Re: Definition of character

From: Philippe Verdy <>
Date: Thu, 14 Jul 2011 02:05:55 +0200

2011/7/14 Ken Whistler <>:
> So a virus is to life, kind of like a control code is to a character. ;-)

Viri are undoubtly part of life because they have an identifiable and
autonomous genome, that is replicatable (even if it requires
cooperation in an infected cell).

But there are other kind of "sub-life" entities. Just consider
ribosomes: they also have an identifiable genome (transmitted with the
female gamete in sexual reproduction, or just by sharing their
diffusion in their reproduction by division of their host cell).

There are other non-conventional forms, and notably the "prion" which
is much more similar to what a control character is to a character. In
fact it is a special variant of proteic form conformance, much like a
"character variant", i.e. the association of a character and a variant
selector in the UCS space, because it has exactly the same genome as
the non-prionic protein.

But as it is replicatable with this unconventional form and
effectively identifiable by its distict properties (for example the
prion that cause the "mad cow" disease is hydrophobic, only because
the hydrophyle action sites are no longer accessible in its folded
form). The fact that this form is replicatable is that other hydrophic
action sites are enabled instead, which causes other proteins to be
produced, similar to toxins, that will reinforce their presence to
conformize other initial proteins that normally would adopt the
non-prionic form if there was no such proliferation of this.

You may also ask ourself if ases (hormones) are life. As they directly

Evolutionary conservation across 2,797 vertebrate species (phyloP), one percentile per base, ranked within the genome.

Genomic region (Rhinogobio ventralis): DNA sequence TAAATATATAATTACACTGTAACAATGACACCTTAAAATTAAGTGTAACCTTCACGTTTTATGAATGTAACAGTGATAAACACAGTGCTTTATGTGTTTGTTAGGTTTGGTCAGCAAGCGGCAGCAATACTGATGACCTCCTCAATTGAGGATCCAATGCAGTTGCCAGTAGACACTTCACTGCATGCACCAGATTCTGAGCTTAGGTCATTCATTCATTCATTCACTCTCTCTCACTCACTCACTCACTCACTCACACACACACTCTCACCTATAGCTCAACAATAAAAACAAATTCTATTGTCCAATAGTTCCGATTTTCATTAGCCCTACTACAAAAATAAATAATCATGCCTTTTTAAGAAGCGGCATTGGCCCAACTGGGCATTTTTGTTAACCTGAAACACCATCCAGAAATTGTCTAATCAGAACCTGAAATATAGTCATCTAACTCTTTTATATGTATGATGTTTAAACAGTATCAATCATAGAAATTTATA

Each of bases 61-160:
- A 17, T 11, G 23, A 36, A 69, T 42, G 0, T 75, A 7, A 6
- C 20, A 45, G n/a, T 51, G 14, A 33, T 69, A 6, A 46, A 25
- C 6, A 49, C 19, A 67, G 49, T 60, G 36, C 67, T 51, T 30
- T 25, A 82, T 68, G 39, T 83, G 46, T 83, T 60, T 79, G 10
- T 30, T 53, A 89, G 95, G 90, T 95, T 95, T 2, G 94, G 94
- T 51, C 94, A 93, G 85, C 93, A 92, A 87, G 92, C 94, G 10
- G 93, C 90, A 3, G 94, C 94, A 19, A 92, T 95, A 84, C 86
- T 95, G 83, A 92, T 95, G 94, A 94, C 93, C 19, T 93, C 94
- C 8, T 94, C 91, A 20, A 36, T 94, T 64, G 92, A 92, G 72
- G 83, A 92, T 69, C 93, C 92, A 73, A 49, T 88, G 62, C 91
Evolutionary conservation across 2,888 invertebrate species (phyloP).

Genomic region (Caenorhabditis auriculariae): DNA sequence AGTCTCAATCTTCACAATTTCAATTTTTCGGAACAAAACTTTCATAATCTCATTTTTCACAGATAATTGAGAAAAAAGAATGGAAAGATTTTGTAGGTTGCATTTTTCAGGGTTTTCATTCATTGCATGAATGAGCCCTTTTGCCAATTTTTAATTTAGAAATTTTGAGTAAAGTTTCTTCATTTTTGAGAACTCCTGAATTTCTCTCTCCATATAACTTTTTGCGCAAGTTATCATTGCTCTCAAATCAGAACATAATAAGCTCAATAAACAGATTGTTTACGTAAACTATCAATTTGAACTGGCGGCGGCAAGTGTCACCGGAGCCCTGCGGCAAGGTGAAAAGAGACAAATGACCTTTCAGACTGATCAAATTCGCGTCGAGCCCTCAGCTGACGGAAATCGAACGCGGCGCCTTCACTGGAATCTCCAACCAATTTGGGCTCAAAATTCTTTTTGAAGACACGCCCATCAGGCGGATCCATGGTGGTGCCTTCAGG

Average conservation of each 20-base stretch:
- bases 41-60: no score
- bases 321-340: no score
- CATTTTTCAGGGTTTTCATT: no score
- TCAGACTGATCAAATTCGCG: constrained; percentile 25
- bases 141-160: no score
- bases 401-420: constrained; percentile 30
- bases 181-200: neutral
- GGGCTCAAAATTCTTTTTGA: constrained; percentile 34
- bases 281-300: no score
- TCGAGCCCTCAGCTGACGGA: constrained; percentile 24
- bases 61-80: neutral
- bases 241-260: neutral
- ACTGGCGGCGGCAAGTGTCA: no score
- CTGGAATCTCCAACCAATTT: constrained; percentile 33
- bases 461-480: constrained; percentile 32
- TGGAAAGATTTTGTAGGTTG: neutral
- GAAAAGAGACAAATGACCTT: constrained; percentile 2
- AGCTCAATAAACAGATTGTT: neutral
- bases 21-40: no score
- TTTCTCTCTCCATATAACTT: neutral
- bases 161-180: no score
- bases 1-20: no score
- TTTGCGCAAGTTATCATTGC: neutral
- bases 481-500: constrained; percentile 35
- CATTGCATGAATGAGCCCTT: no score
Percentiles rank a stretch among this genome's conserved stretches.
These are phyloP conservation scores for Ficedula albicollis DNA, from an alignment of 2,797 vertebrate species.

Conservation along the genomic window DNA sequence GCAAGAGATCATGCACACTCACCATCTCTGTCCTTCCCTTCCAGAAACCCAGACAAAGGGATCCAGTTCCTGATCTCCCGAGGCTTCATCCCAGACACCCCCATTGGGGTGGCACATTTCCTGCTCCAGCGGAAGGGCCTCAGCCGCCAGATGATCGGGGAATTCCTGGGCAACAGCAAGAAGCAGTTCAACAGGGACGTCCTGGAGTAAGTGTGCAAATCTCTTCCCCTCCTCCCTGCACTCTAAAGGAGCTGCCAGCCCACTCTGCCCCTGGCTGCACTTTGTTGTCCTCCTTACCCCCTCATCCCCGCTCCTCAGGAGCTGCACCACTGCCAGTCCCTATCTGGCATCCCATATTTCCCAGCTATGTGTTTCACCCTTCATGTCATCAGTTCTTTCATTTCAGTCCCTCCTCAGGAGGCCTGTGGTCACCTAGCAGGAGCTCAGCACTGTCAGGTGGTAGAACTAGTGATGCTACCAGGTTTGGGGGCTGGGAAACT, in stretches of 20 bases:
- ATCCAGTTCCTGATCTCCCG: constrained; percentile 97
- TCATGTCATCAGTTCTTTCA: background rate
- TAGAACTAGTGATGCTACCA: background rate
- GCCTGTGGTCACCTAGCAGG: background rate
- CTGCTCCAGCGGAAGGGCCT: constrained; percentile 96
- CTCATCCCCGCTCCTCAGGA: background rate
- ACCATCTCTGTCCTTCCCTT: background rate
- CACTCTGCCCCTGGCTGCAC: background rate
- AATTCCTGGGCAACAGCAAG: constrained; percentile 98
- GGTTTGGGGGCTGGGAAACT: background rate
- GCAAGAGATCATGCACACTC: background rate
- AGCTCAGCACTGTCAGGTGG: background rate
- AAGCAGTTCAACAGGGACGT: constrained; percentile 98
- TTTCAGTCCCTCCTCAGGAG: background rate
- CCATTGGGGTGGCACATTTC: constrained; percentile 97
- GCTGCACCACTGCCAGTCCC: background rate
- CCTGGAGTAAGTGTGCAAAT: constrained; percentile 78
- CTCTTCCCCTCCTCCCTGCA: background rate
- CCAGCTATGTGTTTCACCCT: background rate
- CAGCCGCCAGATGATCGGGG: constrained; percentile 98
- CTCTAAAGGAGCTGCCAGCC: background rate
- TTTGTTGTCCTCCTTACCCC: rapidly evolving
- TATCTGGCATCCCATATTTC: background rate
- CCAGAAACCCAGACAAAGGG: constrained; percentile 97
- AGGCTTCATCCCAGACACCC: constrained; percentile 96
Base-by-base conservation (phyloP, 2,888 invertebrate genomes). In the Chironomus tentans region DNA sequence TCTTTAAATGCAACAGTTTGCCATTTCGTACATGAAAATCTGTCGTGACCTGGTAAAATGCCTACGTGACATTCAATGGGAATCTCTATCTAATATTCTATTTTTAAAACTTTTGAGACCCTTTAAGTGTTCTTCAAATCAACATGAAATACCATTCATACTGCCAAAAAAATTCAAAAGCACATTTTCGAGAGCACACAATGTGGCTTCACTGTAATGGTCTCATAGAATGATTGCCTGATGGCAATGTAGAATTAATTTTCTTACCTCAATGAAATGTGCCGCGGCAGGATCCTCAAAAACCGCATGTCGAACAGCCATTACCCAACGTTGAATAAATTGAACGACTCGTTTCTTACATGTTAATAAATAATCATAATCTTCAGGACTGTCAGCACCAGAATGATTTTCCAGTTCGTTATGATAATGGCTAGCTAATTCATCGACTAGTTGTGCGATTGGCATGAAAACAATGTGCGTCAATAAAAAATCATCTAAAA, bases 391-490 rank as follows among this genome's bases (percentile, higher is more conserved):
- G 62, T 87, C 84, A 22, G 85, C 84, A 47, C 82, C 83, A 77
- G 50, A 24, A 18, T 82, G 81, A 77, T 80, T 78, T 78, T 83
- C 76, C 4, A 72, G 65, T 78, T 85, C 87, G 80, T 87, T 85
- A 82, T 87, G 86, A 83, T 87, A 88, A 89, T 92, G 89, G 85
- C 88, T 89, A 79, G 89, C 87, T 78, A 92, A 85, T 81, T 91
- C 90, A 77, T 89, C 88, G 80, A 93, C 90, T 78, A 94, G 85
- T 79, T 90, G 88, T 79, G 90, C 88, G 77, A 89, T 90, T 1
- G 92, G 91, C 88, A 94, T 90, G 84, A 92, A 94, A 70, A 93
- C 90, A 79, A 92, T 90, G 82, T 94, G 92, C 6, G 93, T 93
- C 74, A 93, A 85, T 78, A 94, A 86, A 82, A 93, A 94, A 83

affect the reproduction/replication of the genome and condition their
life or death, and can be produced by genes shared across a lot of
species, you could also say that life starts at the point of the gene,
instead of the full genome.

In my opinon, a control character is to a character much more like an
isolated gene (or the generated protein) compared to a normal
character that represents a lot of variants (including glyph

A protein itself is not life by itself because it has no genomic
structure by itself, even if it may have several variants sharing the
same originating genomic structure (the gene) : the various ADN or ARN
forms of these proteins, plus their (possibly multiple) stable folding
states, and their excitation states (caused by the presence of other
chemical or proteic environments, or by radiations and/or
temperature); all these variants may be similar to what are glyphs to
the abstract characters.

And for me, a conventional living cell or virus is much like what we
call a grapheme cluster. All animal and vegetal cells contain several
genomes: their ADN, plus the ARN of their ribosomes, plus some other
possible genome-like structures of other granulocytes contained in the
cell and which may be the result of an archaic protovirus, or left in
the cell by actual virus, or by the degradation of former cells (in
fact the ADN only summarizes a part of the properties of the full
genome of such cells, before their specialization in a full body for
multicellular species).

Chromosomes, that are part of this conventional genome, are much like
words in the world of characters. Living cells are much like sentences
(including their punctuation, to which I would compare the ribosomes
or other granulocites...).

A "individual" full living body is then much like a complete text,
i.e. a book or an issue of a journal. If you identify this individual
only to its ADN, it's just like if you just described the text only by
its title, its author and year of publication. If you identify this
text by an ISBN number, it's exactly like when you identify an
individual with a social security number, or veterinary tracking
number. If you identify the individual with its photo, it's exactly
like when you identify a text by a scan of a printed book containing
that text in its rendered state, as it was found a specific item in a
library or book collection.
Received on Wed Jul 13 2011 - 19:08:24 CDT

This archive was generated by hypermail 2.2.0 : Wed Jul 13 2011 - 19:08:25 CDT